“Procurement and supply chain have been thought of as linear processes in the past,” says Mark Smith, Head of Strategy and Transformation for BP’s GBS Procurement organisation. “You start with a strategy, you end with a contract, you place an order and then, at some point, you’ll go back and restart. In the modern world, you’re constantly in all parts of that process.
“There might be new and emerging technologies that force you to rethink a strategy you devised six months ago; there might be changes to your demand patterns that come out of your ordering behaviour, necessitating a review of your supplier portfolio.” Enabling effective management of these concurrent processes, Smith says, is Compass’s raison d’etre. “The process’s execution may exist in different systems, such as SAP Ariba or some of our legacy environments, but Compass provides end-to-end digital integration of all elements of procurement in one place.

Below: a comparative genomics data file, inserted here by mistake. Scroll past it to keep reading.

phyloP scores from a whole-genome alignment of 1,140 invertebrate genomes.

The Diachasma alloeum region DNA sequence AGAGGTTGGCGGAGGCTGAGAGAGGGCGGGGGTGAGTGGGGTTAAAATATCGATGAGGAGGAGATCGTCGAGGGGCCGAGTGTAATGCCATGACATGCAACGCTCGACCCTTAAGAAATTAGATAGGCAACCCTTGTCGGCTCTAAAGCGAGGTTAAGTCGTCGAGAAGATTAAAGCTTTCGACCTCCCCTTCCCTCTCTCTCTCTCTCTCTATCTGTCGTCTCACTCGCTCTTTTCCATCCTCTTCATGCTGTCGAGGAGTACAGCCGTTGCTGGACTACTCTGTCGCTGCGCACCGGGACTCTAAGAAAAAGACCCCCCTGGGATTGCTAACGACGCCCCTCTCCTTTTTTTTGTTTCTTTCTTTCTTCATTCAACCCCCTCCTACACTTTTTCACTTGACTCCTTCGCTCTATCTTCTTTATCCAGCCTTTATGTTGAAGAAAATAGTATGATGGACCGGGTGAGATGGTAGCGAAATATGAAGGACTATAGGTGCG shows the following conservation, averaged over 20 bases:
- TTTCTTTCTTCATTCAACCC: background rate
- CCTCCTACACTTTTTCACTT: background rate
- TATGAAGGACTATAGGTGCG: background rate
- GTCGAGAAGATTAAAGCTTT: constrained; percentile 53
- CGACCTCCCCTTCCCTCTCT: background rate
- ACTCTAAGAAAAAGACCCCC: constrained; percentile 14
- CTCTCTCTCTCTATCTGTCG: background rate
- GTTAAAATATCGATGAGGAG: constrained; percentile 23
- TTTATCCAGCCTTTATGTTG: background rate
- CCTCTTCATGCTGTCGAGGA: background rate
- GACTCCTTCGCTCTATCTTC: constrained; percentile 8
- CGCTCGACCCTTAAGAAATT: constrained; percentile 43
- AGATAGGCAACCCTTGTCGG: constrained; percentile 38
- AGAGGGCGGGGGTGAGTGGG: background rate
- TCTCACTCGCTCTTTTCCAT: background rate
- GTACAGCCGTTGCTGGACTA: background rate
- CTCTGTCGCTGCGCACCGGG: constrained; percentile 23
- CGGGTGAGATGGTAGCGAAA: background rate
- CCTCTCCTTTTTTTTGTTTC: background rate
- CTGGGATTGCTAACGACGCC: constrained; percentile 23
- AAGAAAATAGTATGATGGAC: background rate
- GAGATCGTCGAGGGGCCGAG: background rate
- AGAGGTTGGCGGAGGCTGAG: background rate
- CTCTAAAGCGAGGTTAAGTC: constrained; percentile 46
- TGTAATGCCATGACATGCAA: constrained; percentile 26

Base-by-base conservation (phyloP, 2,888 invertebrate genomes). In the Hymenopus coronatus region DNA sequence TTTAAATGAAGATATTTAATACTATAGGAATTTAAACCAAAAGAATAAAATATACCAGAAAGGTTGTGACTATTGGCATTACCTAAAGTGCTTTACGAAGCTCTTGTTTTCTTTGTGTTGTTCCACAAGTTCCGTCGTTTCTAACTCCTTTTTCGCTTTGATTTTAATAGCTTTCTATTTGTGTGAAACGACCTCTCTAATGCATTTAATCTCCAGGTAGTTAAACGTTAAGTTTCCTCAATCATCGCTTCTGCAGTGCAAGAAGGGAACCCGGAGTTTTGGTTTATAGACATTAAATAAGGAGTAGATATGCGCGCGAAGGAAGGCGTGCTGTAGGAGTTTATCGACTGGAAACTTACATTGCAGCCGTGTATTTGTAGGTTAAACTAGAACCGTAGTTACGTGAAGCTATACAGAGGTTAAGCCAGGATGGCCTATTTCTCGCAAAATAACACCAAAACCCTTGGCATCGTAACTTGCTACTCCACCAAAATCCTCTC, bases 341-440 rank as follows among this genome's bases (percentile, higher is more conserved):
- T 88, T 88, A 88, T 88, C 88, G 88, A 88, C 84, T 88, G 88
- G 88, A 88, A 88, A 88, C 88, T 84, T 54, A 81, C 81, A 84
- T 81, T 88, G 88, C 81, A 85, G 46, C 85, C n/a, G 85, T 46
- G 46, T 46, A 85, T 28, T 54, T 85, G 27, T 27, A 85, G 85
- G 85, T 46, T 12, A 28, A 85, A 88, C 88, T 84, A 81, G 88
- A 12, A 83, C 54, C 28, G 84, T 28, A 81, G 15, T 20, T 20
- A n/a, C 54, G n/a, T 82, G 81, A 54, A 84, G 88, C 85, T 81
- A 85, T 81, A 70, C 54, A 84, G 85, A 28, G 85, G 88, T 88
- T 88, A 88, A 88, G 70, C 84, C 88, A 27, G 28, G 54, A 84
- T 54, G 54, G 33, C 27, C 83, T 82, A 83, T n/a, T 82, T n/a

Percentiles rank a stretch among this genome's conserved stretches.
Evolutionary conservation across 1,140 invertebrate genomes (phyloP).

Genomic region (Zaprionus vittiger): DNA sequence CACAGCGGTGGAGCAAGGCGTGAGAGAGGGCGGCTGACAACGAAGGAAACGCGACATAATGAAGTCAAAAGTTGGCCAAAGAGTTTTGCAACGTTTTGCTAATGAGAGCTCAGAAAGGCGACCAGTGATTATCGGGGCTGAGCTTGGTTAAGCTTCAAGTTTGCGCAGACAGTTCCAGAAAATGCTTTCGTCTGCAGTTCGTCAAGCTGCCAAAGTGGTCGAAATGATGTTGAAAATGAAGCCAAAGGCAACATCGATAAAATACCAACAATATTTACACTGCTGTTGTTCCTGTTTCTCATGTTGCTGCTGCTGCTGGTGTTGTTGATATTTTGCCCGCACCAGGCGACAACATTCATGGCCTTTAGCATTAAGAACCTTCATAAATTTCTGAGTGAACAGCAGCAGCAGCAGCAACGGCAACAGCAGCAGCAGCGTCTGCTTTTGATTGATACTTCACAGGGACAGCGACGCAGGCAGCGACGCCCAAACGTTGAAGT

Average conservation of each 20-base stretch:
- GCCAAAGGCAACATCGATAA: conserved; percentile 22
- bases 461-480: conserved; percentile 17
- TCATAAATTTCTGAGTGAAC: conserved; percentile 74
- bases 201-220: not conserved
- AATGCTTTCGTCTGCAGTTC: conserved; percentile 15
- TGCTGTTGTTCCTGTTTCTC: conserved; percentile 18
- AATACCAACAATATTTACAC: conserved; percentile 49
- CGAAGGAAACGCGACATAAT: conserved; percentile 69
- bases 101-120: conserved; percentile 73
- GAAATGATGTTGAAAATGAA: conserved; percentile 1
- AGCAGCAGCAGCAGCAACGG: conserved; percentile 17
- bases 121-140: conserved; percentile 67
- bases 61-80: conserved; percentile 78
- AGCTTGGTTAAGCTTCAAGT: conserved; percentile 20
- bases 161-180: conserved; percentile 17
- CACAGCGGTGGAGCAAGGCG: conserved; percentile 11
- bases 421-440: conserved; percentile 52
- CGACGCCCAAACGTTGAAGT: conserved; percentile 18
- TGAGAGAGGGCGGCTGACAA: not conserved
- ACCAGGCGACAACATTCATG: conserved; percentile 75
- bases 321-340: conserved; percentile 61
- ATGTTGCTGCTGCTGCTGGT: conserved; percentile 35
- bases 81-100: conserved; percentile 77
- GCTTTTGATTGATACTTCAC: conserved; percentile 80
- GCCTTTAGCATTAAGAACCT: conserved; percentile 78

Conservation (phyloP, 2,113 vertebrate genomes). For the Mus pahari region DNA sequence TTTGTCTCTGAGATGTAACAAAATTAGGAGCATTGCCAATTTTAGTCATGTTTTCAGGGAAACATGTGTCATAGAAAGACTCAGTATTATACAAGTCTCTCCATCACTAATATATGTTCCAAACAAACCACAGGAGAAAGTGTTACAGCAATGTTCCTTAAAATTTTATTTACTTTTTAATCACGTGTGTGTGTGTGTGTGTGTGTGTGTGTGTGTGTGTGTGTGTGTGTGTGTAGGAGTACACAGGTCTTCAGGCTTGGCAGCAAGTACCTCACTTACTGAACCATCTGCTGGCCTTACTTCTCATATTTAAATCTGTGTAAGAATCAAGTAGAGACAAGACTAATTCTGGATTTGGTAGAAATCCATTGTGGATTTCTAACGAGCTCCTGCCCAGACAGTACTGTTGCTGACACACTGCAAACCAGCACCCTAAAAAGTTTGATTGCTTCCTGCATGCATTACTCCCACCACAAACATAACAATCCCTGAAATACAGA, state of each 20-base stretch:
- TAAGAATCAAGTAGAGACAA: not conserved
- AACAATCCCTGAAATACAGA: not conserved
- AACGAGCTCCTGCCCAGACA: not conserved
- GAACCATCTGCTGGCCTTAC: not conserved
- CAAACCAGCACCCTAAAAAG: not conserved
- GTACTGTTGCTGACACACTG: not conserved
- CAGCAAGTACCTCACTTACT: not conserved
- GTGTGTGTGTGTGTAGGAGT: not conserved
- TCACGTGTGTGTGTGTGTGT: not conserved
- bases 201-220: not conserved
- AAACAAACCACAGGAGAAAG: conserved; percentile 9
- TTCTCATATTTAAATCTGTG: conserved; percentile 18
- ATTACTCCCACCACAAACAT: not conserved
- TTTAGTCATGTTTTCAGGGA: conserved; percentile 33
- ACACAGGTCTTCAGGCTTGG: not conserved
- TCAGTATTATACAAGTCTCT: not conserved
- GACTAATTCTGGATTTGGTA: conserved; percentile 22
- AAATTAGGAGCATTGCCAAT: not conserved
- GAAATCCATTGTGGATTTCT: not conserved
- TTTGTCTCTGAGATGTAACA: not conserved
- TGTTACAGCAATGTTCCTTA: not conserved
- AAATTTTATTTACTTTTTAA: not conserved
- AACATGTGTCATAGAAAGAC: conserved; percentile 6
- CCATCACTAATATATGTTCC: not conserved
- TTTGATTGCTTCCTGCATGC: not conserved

In terms of his overall corporate strategy, Smith is clear: “We must be agile and able to adjust as new technologies emerge, such as new battery technology or alternative forms of power and energy. The thrust of the procurement transformation is around three things. The first is people, the second is about enabling the organisation with the correct tools, and the third is about combining both people and tools together in order to harness BP's data to drive value.”
In addition to this, Smith states that the importance of being open to innovation and knowing how to integrate it within existing structures cannot be overemphasised. “Like many procurement organisations out there, we’ve really struggled with the notion that, every time you need or want something, you have to go to procurement and they will slow the process down. While we still have a way to go on that journey, we’re starting to see more use of self-serve catalogues, quoting and buying. The net effect of that is the creation of more space in the organisation to work through the innovation agenda.”
Although it can be a daunting process, he is confident that BP’s procurement teams have been receptive and supportive. “A lot of the effort that goes into procurement is effort that most of our workforce would rather not expend, such as in reacting to things we would have preferred to foresee, or in manually collecting information that allows us to make better decisions.”